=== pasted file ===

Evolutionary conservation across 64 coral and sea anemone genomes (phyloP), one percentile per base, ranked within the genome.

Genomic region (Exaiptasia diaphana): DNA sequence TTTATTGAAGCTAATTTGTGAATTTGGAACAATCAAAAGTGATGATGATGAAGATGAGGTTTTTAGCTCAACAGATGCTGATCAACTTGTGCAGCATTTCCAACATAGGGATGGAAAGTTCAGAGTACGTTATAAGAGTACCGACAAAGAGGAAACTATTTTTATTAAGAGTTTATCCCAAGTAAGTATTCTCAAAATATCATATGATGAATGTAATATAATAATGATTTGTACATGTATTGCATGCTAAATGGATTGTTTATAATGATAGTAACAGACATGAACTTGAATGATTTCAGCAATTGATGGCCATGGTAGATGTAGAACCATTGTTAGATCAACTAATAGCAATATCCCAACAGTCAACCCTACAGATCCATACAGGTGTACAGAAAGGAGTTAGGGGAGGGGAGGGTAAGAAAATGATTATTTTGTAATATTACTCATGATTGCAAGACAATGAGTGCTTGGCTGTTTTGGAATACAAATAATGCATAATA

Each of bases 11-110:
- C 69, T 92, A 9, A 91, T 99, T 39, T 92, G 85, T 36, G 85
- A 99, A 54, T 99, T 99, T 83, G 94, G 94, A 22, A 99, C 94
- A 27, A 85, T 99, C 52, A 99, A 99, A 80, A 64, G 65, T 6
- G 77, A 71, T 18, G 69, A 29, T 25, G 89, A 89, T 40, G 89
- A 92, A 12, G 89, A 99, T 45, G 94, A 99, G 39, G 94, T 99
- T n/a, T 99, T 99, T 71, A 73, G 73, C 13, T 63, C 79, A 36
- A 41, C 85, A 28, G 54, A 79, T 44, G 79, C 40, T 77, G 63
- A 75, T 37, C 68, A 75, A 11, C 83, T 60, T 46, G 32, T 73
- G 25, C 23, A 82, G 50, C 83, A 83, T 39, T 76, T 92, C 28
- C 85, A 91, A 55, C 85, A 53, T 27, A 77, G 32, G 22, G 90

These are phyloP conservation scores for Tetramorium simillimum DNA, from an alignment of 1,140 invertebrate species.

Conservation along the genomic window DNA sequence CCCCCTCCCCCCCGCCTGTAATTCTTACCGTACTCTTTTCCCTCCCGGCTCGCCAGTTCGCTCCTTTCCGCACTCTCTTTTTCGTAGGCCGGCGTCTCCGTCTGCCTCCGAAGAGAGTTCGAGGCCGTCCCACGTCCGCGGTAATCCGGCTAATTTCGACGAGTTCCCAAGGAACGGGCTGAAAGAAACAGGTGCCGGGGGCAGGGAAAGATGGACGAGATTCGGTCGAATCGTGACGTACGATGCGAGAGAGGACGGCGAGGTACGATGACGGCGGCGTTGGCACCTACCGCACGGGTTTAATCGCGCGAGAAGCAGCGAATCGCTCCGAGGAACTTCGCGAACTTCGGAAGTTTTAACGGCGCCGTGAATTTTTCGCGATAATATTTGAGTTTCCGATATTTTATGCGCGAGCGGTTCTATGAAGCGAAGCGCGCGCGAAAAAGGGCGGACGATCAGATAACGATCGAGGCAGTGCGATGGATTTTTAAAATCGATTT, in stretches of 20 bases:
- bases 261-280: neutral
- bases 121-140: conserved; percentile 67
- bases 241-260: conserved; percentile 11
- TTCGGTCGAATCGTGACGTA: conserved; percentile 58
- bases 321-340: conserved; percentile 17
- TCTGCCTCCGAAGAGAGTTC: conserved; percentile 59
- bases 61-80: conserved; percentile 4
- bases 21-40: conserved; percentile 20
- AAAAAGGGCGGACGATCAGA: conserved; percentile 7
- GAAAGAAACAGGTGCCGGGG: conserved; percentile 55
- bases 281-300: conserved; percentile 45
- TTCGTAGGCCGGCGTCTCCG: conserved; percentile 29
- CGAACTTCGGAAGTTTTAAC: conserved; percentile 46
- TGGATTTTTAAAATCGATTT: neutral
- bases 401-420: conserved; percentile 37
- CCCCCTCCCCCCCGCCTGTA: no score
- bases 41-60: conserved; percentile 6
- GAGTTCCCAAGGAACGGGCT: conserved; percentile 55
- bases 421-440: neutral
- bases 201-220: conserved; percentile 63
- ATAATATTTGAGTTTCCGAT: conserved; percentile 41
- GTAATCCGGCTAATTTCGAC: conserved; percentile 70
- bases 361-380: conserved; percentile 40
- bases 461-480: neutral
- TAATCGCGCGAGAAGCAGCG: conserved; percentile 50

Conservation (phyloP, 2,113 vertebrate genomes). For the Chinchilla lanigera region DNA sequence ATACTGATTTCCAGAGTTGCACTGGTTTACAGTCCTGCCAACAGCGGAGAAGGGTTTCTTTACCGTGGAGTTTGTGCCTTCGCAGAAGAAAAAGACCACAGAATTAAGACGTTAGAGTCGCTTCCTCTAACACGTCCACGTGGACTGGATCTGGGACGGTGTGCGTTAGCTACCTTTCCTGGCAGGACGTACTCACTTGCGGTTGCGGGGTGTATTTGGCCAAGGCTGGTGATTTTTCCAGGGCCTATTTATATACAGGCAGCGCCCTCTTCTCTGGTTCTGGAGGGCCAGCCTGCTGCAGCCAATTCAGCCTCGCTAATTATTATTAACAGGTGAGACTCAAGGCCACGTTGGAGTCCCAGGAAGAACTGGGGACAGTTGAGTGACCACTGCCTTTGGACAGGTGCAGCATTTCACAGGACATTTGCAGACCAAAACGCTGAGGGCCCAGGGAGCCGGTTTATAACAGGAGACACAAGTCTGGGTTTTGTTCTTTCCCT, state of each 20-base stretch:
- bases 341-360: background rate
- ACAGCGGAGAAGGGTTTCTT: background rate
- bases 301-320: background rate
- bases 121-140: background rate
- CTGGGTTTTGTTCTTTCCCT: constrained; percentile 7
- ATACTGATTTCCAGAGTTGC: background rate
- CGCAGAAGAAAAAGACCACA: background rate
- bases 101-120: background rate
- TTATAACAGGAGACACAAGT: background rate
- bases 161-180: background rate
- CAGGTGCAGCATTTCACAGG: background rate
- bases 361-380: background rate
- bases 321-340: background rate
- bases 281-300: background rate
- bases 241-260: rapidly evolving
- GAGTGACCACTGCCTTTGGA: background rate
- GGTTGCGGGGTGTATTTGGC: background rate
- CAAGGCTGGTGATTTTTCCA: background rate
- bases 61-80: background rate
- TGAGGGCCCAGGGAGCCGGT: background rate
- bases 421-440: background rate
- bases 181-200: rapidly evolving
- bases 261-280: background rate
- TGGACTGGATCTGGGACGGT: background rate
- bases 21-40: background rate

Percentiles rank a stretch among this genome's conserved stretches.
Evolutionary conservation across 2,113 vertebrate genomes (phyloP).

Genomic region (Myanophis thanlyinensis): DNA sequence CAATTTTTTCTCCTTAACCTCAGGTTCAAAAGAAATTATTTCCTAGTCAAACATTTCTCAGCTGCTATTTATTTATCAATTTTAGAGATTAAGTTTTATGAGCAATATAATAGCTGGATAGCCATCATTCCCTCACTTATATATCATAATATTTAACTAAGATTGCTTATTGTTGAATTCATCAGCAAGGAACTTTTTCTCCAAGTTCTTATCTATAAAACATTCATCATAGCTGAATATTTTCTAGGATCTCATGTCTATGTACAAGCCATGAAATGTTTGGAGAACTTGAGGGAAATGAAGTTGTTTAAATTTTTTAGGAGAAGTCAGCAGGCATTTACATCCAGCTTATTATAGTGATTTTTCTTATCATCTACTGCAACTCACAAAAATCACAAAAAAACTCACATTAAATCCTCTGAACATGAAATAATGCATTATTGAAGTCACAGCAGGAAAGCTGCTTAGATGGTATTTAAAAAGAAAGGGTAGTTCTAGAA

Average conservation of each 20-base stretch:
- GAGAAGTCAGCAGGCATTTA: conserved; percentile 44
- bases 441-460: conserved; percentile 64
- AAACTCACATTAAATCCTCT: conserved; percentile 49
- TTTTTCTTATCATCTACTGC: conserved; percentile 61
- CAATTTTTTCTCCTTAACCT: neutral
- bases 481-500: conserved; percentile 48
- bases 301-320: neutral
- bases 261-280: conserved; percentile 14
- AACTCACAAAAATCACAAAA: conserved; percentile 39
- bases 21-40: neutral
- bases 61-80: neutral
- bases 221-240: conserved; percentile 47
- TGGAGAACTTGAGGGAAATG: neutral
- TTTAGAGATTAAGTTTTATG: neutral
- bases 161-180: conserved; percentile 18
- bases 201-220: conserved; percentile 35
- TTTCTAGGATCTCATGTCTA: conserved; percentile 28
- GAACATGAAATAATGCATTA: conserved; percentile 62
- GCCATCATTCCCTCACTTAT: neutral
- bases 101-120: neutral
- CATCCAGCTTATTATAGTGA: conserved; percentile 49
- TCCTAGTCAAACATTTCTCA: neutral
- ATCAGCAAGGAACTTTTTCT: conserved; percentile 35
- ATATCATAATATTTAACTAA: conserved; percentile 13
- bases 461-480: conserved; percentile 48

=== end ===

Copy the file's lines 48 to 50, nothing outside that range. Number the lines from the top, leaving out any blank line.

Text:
- CGCAGAAGAAAAAGACCACA: background rate
- bases 101-120: background rate
- TTATAACAGGAGACACAAGT: background rate